As a bonus, you can also get equity release on your second or buy-to-let properties. And, the good news is that you’ll also be exempt from GCT on these, even if it’s not your primary residence or property.
Well, because CGT is only charged on the property’s disposal, like if you decide to sell it. Better yet, equity release plans don’t affect your property’s value. So, it won’t fall under CGT liabilities.
How Can Equity Release Be Used to Decrease Taxes?
Alright, you don’t have to be worried about paying large sums of inheritance tax. If you have an equity release plan, you could even be paying less. But, what’s inheritance tax? And how can you use equity release to reduce its potential liability?
The Nagging Implications of Inheritance Tax (IHT) & How to Overcome It
IHT is a tax charged on the property of someone who died. Luckily, some people don’t have to pay this due to the threshold of £325,000. Meaning, if your estate or property is valued less than that amount, you won’t have to pay any IHT on it.
Other Reasons Why IHT Wouldn’t Have to Be Paid
- One of the most common reasons is that the threshold was left to a spouse, partner, charity or a sports club. In those cases, IHT5 won’t have to be paid on that amount. Here, the allowance can be handed over from one person to another, double their allocation to £650,000.
- If you leave your inheritance to your children, stepchildren or even grandchildren, the IHT threshold can be decreased to £475,000. This process is known as the Residence Nil Rate Band, established in April 2017.
- Any unused amount in the threshold can be added to the other person’s threshold for married couples or partnerships. So, it’s possible to create a max limit of £950,000, for example, which would then also be IHT-free.
Currently, the standard IHT rate is 40%, which is only charged on any amount succeeding the estate’s threshold.
IHT only gets levied on the total estate value, including all assets, cash, and investments.
An Example Of Inheritance Tax WITHOUT Equity Release
Your estate value is calculated using the worth of all your assets and subtracting liabilities from that value. If you release money from your estate, its value decreases, and with that, any IHT can be applied.
Equity release is a great way to release funds or cash that’s tied up in your home. The money or funds would typically add to your estate and inheritance tax. There aren’t many other ways to do this.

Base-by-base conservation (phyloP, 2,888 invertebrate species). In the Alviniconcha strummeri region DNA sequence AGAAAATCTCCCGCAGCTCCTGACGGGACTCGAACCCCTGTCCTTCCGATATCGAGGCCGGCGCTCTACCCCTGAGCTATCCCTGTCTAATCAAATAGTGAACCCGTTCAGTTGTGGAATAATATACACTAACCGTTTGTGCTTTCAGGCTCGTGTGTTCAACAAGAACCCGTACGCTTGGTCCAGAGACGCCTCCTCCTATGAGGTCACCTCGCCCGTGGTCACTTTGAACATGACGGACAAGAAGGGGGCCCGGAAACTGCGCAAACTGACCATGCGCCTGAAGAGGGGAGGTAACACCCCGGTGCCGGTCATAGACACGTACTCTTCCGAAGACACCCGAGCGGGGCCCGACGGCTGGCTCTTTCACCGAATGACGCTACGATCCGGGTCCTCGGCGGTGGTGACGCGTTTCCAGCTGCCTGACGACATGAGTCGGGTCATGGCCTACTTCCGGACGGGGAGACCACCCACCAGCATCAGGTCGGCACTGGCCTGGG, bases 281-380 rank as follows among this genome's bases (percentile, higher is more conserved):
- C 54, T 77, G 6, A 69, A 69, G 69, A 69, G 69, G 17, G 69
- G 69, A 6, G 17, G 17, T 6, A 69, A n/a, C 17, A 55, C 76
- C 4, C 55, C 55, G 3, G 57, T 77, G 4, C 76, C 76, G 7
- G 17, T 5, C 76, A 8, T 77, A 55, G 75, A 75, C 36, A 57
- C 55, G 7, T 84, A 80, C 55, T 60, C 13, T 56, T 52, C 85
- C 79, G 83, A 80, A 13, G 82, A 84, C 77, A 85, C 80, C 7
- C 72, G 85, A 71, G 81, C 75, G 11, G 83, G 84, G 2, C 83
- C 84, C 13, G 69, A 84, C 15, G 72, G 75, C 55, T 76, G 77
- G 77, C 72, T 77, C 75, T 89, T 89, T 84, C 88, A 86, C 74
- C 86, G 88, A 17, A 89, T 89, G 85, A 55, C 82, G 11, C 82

You can use the money for anything. There are no rules! Just don’t buy more assets to add to your estate value as this will increase your IHT liability.
IHT Example: Without Equity Release
Let’s say your property value is £500,000, and your investments, savings, and assets add up to £200,000. The total value of your estate is £700,000, which includes your home. Let’s say you also don’t have any active mortgages.
IHT on An Estate Worth £700,000
|Inheritance Tax (IHT)||40%|
|Total IHT Payable||£150,000|
How Can Equity Release Reduce Your Inheritance Tax Liability?
Using the same example as mentioned above, we’ll work out how equity release can reduce your inheritance tax liability.
Let’s say your lifetime mortgage is £267,000 on your house, and you owed £325,000 four years ago at an interest rate of 4%. That amount will be subtracted from your property value. So, you’ll only have to pay £30,000 IHT, instead of £150,000. How did that work?
IHT Example: With Equity Release
Estate (£700,000) – £300,000 Equity Release = £400,000
Less the primary threshold £325,000 leaving you with £75,000.
IHT & Equity Release on An Estate Worth £700,000
|Inheritance Tax (IHT)||40%|
|Total IHT Payable||£30,000|
|Total Amount Saved||£120,000|
Gifting as an Early Inheritance to Save a Fortune on Inheritance Tax
Generally, people like to use the equity they unlocked as a gift or early inheritance for their loved ones or family. That way, they get to see their loved ones enjoy their gift. However, this means that your estate value decreases. The effect of this is a lowered IHT as well.